|Popular Culture During the Great Depression
|Digital History ID 3452|
The popular culture of the 1930s was fraught with contradictions. It was, simultaneously, a decade of traditionalism and of modernist experimentation; of sentimentality and "hard-boiled" toughness; of longings for a simpler past and fantastic dreams of the future.
It was a decade in which many Americans grew increasingly interested in tradition and folk culture. Under the leadership of Alan Lomax, the Library of Congress began to collect folk songs. Plus, folk singers like Woody Guthrie and Pete Seeger attracted large audiences.
Henry Ford, who had revolutionized the American landscape through the mass production of cars, devoted his energies and fortune to a new project: Greenfield Village, a collection of historic homes and artifacts located near Detroit. At the same time, the Rockefeller family restored colonial Williamsburg in Virginia.
Many prominent intellectuals saw modern society as excessively individualistic and fragmented. In response, they looked to the past. Eleven leading white southern intellectuals, known as the Southern Agrarians, issued a manifesto, I'll Take My Stand, urging a return to an agrarian way of life. Another group of distinguished intellectuals known as the New Humanists, led by Irving Babbitt and Paul Elmer More, extolled classical civilization as a bulwark against modern values. One of the decade's leading social critics was Lewis Mumford. In volumes like Technics and Civilization (1934), Mumford examined how the values of a pre-machine culture could be blended into modern capitalist civilization.
And yet, for all the emphasis on tradition, the 1930s was also a decade in which modernism in architecture and the arts became increasingly pronounced. Martha Graham developed American modern dance. William Faulkner experimented with "stream-of-consciousness" in novels like As I Lay Dying (1930). John Dos Passos's avant garde U.S.A. trilogy combined newspaper headlines, capsule biographies, popular song lyrics, and fiction to document the disintegration of Depression-era society. The architect R. Buckminster Fuller and the industrial designer Walter Dorwin Teague employed curves and streamlining to give their projects a modern appearance. Nothing better illustrated the concern with the future than the 1939 New York World's Fair: the self-proclaimed "Fair of the Future" promised to show fairgoers "the world of tomorrow."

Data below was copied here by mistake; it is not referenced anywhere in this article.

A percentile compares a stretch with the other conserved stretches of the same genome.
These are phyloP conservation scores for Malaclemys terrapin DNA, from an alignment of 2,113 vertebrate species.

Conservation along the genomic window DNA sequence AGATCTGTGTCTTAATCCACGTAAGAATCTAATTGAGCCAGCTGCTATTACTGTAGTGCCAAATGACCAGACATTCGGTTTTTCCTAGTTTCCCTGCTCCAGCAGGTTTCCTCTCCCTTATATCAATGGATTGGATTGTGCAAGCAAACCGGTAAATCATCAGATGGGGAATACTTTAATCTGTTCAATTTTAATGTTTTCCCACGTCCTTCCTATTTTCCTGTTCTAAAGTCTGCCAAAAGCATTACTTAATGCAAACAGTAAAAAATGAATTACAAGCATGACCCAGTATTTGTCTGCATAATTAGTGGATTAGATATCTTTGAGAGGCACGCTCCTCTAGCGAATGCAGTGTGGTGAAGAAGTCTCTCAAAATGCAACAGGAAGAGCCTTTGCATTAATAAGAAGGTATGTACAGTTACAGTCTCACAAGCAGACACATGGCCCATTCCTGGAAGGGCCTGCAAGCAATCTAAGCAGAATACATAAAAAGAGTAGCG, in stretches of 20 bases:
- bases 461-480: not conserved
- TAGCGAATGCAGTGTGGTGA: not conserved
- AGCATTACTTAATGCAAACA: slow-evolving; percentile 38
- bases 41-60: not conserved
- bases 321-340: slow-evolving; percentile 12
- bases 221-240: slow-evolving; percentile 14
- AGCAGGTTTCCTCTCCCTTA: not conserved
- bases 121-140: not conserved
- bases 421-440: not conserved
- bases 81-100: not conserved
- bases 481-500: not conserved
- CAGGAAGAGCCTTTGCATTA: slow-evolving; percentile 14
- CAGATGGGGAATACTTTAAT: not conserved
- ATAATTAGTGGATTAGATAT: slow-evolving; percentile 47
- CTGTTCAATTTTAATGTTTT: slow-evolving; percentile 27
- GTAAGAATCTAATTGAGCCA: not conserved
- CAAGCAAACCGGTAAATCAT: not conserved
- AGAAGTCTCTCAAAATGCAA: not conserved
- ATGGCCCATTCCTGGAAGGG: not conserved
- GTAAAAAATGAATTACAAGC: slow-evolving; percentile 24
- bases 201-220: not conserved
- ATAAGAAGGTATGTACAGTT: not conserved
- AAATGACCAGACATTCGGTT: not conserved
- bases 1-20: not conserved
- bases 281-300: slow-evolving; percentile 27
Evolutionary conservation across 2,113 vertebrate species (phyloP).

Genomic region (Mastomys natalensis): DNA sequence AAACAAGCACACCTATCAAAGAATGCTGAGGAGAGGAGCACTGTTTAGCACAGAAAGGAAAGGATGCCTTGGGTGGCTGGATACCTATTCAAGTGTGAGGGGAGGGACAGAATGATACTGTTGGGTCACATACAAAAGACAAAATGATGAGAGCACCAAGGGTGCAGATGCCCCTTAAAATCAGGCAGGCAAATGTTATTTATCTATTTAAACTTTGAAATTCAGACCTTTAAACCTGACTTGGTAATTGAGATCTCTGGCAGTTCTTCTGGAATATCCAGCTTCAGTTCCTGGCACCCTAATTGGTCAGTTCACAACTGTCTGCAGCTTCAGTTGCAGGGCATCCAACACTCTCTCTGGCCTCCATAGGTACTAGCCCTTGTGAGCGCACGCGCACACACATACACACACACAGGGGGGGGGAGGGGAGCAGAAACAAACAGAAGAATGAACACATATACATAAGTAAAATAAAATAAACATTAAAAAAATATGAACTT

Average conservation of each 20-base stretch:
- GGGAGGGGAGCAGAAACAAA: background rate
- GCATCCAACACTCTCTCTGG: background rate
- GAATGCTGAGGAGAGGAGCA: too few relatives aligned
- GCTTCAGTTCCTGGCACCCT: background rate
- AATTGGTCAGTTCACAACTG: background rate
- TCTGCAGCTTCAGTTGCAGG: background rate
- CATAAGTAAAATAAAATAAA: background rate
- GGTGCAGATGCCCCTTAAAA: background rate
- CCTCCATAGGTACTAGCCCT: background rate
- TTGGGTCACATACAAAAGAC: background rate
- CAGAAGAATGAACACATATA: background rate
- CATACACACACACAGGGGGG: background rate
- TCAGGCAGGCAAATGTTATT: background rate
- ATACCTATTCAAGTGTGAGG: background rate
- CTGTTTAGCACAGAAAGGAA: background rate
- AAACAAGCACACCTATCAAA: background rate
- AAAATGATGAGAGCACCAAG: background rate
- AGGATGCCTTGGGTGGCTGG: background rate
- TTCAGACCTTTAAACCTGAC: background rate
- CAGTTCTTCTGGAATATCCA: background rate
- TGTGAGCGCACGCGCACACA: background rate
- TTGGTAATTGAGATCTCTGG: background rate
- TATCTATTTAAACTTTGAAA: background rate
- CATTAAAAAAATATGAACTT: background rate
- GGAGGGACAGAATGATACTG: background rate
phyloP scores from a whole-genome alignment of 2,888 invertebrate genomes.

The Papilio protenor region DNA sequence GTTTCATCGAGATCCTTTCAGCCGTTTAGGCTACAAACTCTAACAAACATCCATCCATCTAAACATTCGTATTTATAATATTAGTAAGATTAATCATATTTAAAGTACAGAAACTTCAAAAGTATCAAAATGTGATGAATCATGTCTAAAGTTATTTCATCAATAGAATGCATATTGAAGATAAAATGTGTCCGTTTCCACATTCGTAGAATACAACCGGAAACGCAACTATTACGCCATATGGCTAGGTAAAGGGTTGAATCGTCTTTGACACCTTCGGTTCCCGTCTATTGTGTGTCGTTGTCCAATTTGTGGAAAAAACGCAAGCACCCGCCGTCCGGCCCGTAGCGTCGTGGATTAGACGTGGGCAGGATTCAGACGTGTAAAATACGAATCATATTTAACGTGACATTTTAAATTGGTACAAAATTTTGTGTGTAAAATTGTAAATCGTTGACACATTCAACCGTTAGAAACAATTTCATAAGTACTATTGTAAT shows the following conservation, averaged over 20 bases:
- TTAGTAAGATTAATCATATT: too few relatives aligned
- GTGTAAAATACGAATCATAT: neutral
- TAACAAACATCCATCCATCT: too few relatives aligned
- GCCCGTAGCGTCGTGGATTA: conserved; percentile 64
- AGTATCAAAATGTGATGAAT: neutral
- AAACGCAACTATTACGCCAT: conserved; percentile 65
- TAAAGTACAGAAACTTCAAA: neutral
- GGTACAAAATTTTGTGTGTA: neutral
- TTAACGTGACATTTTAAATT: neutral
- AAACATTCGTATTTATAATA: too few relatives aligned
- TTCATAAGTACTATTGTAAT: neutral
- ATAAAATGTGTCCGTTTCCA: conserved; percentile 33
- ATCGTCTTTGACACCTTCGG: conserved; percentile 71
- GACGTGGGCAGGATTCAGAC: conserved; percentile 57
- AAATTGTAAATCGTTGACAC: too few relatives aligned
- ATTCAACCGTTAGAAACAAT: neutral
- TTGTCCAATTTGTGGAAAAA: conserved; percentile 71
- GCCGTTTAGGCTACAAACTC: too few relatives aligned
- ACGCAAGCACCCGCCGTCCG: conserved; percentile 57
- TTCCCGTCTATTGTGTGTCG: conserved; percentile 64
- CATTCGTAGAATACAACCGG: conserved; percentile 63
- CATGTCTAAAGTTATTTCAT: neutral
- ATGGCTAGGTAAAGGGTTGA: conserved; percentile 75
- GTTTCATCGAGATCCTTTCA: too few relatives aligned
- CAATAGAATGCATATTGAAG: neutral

Beset by deep anxieties and insecurities, many Americans in the 1930s hungered for heroes. Popular culture offered many: superheroes like Superman and Batman, who appeared in the new comic books of the '30s; tough, hard-boiled detectives in the fiction of Dashiell Hammett and Raymond Chandler; and radio heroes like "The Lone Ranger" or "The Shadow."
The Depression was, in certain respects, a powerful unifying experience. A new phrase, "the American way of life," entered the American vernacular. Public opinion polls and statistical surveys that gave the public a better sense of what the "average American" thought, voted, and ate also emerged. The new photojournalism that appeared in new magazines like Life helped to create a common frame of reference. Yet regional, ethnic, and class differences occupied an important place in the literature of the 1930s. The great novels of the decade successfully combined social criticism and rich detail about the facts of American life in specific social settings. In his novels of fictional Yoknapatawpha County, William Faulkner explored the traditions and history of the South. James T. Farrell's Studs Lonigan trilogy (1932-1935) analyzed the impact of urban industrial decay on Catholic youth, while Henry Roth's Call It Sleep (1934) analyzed the assimilation of Jewish youth to American life. John Steinbeck's Grapes of Wrath (1939) examined the struggle of a poor Oklahoma farming family migrating to California. Richard Wright's classic Native Son (1940) analyzed the ways that poverty and prejudice in Chicago drove a young African American to crime.
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